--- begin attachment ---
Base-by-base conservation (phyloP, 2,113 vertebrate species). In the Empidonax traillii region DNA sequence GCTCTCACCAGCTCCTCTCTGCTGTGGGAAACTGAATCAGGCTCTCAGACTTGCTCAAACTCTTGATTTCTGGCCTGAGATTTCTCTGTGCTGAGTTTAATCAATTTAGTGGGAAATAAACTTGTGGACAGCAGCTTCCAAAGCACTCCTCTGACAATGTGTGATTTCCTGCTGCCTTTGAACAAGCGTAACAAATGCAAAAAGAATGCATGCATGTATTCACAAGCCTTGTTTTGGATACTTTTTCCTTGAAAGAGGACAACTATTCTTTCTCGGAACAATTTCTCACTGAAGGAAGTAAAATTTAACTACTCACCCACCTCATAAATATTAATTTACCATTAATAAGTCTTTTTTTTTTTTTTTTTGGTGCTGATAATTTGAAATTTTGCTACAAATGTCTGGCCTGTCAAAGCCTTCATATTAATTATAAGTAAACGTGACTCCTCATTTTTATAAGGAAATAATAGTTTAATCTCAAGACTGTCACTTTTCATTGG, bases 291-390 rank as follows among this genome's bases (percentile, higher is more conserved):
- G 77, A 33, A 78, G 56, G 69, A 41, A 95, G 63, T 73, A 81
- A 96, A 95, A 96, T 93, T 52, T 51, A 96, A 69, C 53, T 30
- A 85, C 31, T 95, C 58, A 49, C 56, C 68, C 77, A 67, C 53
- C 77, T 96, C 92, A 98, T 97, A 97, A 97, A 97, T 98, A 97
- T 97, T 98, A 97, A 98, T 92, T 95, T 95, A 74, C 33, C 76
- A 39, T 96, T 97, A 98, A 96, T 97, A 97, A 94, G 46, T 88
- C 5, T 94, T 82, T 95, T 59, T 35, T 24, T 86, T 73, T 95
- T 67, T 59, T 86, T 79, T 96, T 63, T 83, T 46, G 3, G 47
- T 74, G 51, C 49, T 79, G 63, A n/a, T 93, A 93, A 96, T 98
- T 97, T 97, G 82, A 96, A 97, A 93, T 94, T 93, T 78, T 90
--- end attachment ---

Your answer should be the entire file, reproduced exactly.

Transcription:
Base-by-base conservation (phyloP, 2,113 vertebrate species). In the Empidonax traillii region DNA sequence GCTCTCACCAGCTCCTCTCTGCTGTGGGAAACTGAATCAGGCTCTCAGACTTGCTCAAACTCTTGATTTCTGGCCTGAGATTTCTCTGTGCTGAGTTTAATCAATTTAGTGGGAAATAAACTTGTGGACAGCAGCTTCCAAAGCACTCCTCTGACAATGTGTGATTTCCTGCTGCCTTTGAACAAGCGTAACAAATGCAAAAAGAATGCATGCATGTATTCACAAGCCTTGTTTTGGATACTTTTTCCTTGAAAGAGGACAACTATTCTTTCTCGGAACAATTTCTCACTGAAGGAAGTAAAATTTAACTACTCACCCACCTCATAAATATTAATTTACCATTAATAAGTCTTTTTTTTTTTTTTTTTGGTGCTGATAATTTGAAATTTTGCTACAAATGTCTGGCCTGTCAAAGCCTTCATATTAATTATAAGTAAACGTGACTCCTCATTTTTATAAGGAAATAATAGTTTAATCTCAAGACTGTCACTTTTCATTGG, bases 291-390 rank as follows among this genome's bases (percentile, higher is more conserved):
- G 77, A 33, A 78, G 56, G 69, A 41, A 95, G 63, T 73, A 81
- A 96, A 95, A 96, T 93, T 52, T 51, A 96, A 69, C 53, T 30
- A 85, C 31, T 95, C 58, A 49, C 56, C 68, C 77, A 67, C 53
- C 77, T 96, C 92, A 98, T 97, A 97, A 97, A 97, T 98, A 97
- T 97, T 98, A 97, A 98, T 92, T 95, T 95, A 74, C 33, C 76
- A 39, T 96, T 97, A 98, A 96, T 97, A 97, A 94, G 46, T 88
- C 5, T 94, T 82, T 95, T 59, T 35, T 24, T 86, T 73, T 95
- T 67, T 59, T 86, T 79, T 96, T 63, T 83, T 46, G 3, G 47
- T 74, G 51, C 49, T 79, G 63, A n/a, T 93, A 93, A 96, T 98
- T 97, T 97, G 82, A 96, A 97, A 93, T 94, T 93, T 78, T 90